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The ERP implementation example, can also be looked into to demonstrate how project and process management teams can work together in functional organizations; It is worth mentioning that the introduction of ERP systems in the 1990’s obligated organizations to consider their positioning to process, as the ERP solutions offered an alternative to the functional processes used commonly at that time. Since ERP modules are predesigned, organizations started focusing horizontally, this led to creating new process roles like process owners and process stewards, and in some cases process designers, architects, analysts and process mangers.

In essence combined process and project management practices are ideal management philosophies to overcome functional barriers , end to end process management is sometimes managed though contracts between the supplier process and the customer process , this concept creates an additional internal customer, whereby the supplier process must meet its obligations to the customer process . Other organizations use SLA’s between business units or divisions and align the SLA interaction with the concerned process. This alignment keeps expectations and maintains governance. Project management on the other hand created the matrix organization for project coordination, what the matrix organization provided over the functional one; was literally the right balance between authority and responsibility. Projectized organizations completely work in project teams.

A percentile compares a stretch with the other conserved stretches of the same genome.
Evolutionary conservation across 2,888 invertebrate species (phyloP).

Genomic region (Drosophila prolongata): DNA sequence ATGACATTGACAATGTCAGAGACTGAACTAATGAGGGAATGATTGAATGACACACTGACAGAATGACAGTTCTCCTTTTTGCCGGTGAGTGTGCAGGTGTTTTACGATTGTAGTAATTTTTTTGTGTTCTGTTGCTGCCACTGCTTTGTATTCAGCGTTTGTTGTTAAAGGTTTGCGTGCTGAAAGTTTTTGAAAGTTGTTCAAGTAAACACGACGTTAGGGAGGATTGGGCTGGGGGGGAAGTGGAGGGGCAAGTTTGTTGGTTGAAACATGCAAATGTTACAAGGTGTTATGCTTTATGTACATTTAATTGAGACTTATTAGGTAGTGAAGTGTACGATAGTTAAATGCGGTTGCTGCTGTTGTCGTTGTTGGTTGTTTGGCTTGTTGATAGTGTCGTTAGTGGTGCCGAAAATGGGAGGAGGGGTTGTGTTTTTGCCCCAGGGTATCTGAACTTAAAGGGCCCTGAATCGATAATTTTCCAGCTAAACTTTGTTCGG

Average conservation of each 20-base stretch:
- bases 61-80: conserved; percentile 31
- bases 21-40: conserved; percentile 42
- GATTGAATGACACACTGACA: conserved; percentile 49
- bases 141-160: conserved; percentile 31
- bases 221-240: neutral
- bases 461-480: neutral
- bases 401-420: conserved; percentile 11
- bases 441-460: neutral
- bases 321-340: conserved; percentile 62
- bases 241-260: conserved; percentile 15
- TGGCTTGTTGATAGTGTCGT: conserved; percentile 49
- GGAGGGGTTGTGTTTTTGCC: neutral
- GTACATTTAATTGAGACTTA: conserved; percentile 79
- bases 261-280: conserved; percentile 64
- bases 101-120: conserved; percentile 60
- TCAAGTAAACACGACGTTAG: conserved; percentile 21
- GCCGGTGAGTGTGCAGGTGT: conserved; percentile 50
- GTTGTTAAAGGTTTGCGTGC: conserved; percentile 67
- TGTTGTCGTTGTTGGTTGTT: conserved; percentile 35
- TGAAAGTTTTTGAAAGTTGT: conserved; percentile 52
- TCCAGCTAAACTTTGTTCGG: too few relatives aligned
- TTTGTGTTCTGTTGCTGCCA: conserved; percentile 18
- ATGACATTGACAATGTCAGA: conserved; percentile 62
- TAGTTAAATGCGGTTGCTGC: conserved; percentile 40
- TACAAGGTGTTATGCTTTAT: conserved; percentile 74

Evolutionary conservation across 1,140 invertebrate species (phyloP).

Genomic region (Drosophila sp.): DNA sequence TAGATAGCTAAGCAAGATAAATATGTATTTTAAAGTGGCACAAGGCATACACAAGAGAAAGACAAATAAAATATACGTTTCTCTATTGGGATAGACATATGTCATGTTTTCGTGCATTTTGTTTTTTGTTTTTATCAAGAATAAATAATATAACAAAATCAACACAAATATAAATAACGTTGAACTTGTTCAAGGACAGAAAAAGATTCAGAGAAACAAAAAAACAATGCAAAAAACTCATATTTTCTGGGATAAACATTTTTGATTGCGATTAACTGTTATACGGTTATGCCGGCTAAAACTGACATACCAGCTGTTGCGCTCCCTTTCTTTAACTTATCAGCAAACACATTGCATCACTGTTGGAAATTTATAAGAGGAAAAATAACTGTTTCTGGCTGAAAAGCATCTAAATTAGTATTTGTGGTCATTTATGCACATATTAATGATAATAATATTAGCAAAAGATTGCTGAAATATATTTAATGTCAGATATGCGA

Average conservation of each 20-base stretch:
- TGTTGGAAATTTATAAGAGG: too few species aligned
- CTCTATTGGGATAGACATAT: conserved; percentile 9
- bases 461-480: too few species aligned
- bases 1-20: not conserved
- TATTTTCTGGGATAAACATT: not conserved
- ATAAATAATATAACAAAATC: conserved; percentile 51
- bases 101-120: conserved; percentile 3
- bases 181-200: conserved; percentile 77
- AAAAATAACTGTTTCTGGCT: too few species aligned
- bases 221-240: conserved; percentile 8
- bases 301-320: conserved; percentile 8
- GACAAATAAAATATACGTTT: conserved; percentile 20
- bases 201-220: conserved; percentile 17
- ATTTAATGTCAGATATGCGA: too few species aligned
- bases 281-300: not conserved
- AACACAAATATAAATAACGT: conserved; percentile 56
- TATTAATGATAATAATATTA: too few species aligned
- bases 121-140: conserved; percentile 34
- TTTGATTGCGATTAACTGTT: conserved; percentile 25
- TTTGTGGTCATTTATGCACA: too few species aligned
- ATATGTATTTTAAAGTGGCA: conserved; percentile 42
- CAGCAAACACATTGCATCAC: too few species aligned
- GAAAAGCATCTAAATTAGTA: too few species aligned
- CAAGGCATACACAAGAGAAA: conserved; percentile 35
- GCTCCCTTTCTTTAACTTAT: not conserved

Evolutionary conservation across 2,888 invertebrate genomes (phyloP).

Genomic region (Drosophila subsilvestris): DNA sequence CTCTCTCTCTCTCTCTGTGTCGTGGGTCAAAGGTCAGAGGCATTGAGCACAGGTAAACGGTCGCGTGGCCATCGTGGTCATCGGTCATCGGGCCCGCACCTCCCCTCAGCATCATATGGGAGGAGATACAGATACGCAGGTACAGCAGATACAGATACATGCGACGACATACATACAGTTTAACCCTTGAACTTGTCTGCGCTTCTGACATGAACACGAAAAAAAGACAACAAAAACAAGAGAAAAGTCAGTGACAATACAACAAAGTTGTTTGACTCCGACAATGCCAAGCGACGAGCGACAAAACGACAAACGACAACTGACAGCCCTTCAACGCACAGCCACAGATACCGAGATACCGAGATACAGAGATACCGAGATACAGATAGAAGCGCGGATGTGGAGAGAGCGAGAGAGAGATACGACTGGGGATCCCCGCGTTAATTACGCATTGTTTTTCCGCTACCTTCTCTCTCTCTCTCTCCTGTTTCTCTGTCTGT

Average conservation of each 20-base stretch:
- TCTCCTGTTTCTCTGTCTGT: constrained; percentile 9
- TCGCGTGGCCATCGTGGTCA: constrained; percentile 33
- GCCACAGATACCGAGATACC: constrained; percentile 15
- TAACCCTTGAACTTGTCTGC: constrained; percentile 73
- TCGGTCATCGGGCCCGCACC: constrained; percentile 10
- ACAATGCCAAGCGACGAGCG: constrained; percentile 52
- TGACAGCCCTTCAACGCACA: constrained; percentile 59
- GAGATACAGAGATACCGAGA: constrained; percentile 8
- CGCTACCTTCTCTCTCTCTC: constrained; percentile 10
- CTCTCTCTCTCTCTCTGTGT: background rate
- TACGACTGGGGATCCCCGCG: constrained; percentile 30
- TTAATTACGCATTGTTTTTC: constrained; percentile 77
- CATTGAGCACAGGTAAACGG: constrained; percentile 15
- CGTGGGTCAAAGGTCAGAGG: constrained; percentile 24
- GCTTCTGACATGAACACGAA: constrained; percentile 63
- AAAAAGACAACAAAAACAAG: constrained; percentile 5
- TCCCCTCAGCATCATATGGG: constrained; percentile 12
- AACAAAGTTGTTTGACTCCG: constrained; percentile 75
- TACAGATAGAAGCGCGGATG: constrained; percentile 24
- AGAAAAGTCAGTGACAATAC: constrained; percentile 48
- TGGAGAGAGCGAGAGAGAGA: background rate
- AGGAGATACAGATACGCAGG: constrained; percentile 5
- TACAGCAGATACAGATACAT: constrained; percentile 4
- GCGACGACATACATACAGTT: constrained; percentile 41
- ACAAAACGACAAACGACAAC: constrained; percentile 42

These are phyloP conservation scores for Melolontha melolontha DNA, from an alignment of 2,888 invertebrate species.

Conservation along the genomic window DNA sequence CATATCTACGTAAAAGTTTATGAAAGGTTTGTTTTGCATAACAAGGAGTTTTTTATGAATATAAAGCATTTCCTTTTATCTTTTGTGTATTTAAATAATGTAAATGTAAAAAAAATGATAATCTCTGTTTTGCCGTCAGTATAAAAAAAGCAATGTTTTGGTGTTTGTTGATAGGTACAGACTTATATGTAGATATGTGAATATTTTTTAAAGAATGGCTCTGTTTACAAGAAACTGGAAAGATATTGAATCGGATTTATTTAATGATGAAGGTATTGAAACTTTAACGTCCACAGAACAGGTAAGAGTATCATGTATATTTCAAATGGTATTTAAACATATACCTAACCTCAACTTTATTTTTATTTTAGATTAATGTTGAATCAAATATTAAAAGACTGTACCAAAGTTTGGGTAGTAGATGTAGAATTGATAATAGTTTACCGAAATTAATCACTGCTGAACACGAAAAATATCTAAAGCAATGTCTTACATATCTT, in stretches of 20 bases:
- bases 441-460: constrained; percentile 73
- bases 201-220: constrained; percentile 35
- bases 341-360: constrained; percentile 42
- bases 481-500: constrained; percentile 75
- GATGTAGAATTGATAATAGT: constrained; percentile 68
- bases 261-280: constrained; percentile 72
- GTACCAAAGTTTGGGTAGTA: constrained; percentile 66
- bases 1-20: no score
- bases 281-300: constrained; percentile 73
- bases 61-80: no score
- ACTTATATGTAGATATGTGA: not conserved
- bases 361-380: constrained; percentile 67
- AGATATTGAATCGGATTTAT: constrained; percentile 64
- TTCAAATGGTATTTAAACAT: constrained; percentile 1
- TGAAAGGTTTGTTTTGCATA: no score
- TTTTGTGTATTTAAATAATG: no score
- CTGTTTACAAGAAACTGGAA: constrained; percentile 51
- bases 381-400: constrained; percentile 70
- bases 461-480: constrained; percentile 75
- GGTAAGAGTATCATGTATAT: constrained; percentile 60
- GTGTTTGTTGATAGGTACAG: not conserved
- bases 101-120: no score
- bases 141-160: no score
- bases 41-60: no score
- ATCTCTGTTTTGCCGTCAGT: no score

Capability Maturity Model Integration CMMI is a process improvement approach consisting of a collection of best practices where its value has been established over time. CMMI for Development contains practices that cover process management, project management, engineering, and other supporting processes used in development. If we explore the constituent process areas under project and process management categories, we shall come across process areas like integrated project management and Organizational process performance, these process areas themselves are in a sense integration processes, joining the forces of these integrated processes adds value as a cumulative integrative force, Noticeably it is then not rare to find process and project management functioning together in a process improvement model.

Whatever benefits are realized through joining the forces of process and project management, the final judge is the customer. In their premise to achieve successful customer outcomes, organizations can build and design their businesses outside in, starting from the customer perspective , in doing so they opt to join forces of process and project management to design and execute processes that produce products or services that meets and exceeds customer’ s needs and wants .

Yasar Ajlouni

Seasoned program management professional and engineering graduate since 1982 LIT USA •35 Plus years of experience, in several industries including Aviation, Military, Manufacturing, Utilities, Nuclear, and Real Estate •Retired Brigadier from the Royal Jordanian Air Force ( 1982-2006) •Masters Degree in Engineering from Kings College London 1993 •Have almost 10 Plus years in PMO experience in MENA, UAE, and KSA ( 2008-2020) •Serval Certifications including, PMP, MSP, PMOC, PMO VALUE RING CP, Certified Innovation Manager, Digital Business Transformation Management, Accredited Customer Experience Master, Foundational Certification in Agile Scrum. •Author of several PM articles •Speaker and a member of PMI Thought leadership Committee •Passionate Father for two engineers.